A brighter world, one story at a time.

X-ray binaries are intriguing systems consisting of two celestial bodies: a normal star and a compact, dead object such as a black hole or a neutron star that sucks material from its stellar companion. A few hundred such sources have been identified thus far in our Galaxy. When it comes to the most powerful phenomena in the Universe, the release of gravitational energy in X-ray binary systems stands out as a highly efficient process.

Among the first X-ray binary systems discovered in the cosmos is the system Cygnus X-3. Since the early 1970s, this binary system was noted for its ability to briefly emerge as one of the most intense radio sources, yet in a few days it dims or vanishes altogether. This peculiar characteristic spurred early efforts, coordinated by telephone calls, to unite astronomical observations across the globe. The unique behavior of the system during these short-lived, highly energetic events, contrasting its otherwise “normal” nature, led to it being dubbed the “astronomical puzzle Cygnus X-3” by R.M. Hjellming in 1973. Numerous efforts have been aimed at understanding its nature ever since.

The breakthrough in unravelling this puzzle has been achieved thanks to the study of this system with the satellite Imaging X-ray Polarimetry Explorer (IXPE) that was launched by NASA in December 2021. According to Alexandra Veledina, an Academy Research Fellow at the University of Turku in Finland and the lead author of the study, the use of X-ray polarized vision has provided insights into the configuration of matter surrounding the compact object in the nearest proximity to the black hole.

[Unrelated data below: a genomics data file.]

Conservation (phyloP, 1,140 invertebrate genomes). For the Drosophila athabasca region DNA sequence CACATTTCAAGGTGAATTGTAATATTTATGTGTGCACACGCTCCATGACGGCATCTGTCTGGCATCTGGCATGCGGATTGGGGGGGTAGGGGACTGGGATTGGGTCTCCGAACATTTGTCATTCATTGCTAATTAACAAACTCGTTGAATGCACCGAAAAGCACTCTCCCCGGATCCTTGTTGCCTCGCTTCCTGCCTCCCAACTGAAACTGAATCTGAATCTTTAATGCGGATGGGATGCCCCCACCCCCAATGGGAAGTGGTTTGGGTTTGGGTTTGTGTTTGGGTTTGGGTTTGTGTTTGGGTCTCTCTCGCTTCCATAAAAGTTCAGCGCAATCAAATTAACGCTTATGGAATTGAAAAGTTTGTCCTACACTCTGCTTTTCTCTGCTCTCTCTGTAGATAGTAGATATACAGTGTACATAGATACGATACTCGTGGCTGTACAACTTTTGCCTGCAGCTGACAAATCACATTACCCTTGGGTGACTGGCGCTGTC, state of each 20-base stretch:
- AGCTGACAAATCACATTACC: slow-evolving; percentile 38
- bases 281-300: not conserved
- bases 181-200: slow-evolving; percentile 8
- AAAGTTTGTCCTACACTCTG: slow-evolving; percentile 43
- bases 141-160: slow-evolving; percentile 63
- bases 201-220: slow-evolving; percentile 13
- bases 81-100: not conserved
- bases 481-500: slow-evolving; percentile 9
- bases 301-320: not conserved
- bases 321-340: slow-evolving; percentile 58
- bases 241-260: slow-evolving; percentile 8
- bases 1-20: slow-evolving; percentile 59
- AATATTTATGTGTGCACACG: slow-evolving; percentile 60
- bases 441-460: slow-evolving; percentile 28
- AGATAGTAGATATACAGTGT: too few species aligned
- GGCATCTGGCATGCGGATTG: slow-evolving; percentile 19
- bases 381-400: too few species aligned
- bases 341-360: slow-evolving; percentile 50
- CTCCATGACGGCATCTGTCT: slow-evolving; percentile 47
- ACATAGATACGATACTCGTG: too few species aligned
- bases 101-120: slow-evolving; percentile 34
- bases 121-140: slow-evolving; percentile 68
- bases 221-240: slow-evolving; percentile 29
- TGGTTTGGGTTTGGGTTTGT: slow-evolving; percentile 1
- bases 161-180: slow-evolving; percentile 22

“We have discovered that the compact object is surrounded by an envelope of a dense, opaque matter. The light that we observe is a reflection off the inner funnel walls formed by the surrounding gas, resembling a cup with a mirror interior,” Veledina explains.

A view towards the black hole in an X-ray binary and the X-rays we see that are reflected from the inner surface of the powerful outflow surrounding the hole.

This revelation has led to the identification of Cygnus X-3 as a member of the class of ultra-luminous X-ray sources (ULXs), which consume matter at such a gargantuan rate that a considerable fraction of the infalling material does not fit inside the event horizon, but rather is being spat away from the system.

“ULXs are typically observed as luminous spots in the images of distant galaxies, with their emissions amplified by the focusing effects of the compact object’s surrounding funnel, acting akin to a megaphone,” elaborates Juri Poutanen, Professor at the Department of Physics and Astronomy of the University of Turku and a co-author of the research.

“However, due to the vast distances to these sources, thousands of times beyond the span of the Milky Way, they appear relatively faint to X-ray telescopes. Our discovery has now unveiled a bright counterpart of these distant ULXs residing within our own Galaxy.”

Written by the University of Turku

Illustration by Alexander Mushtukov

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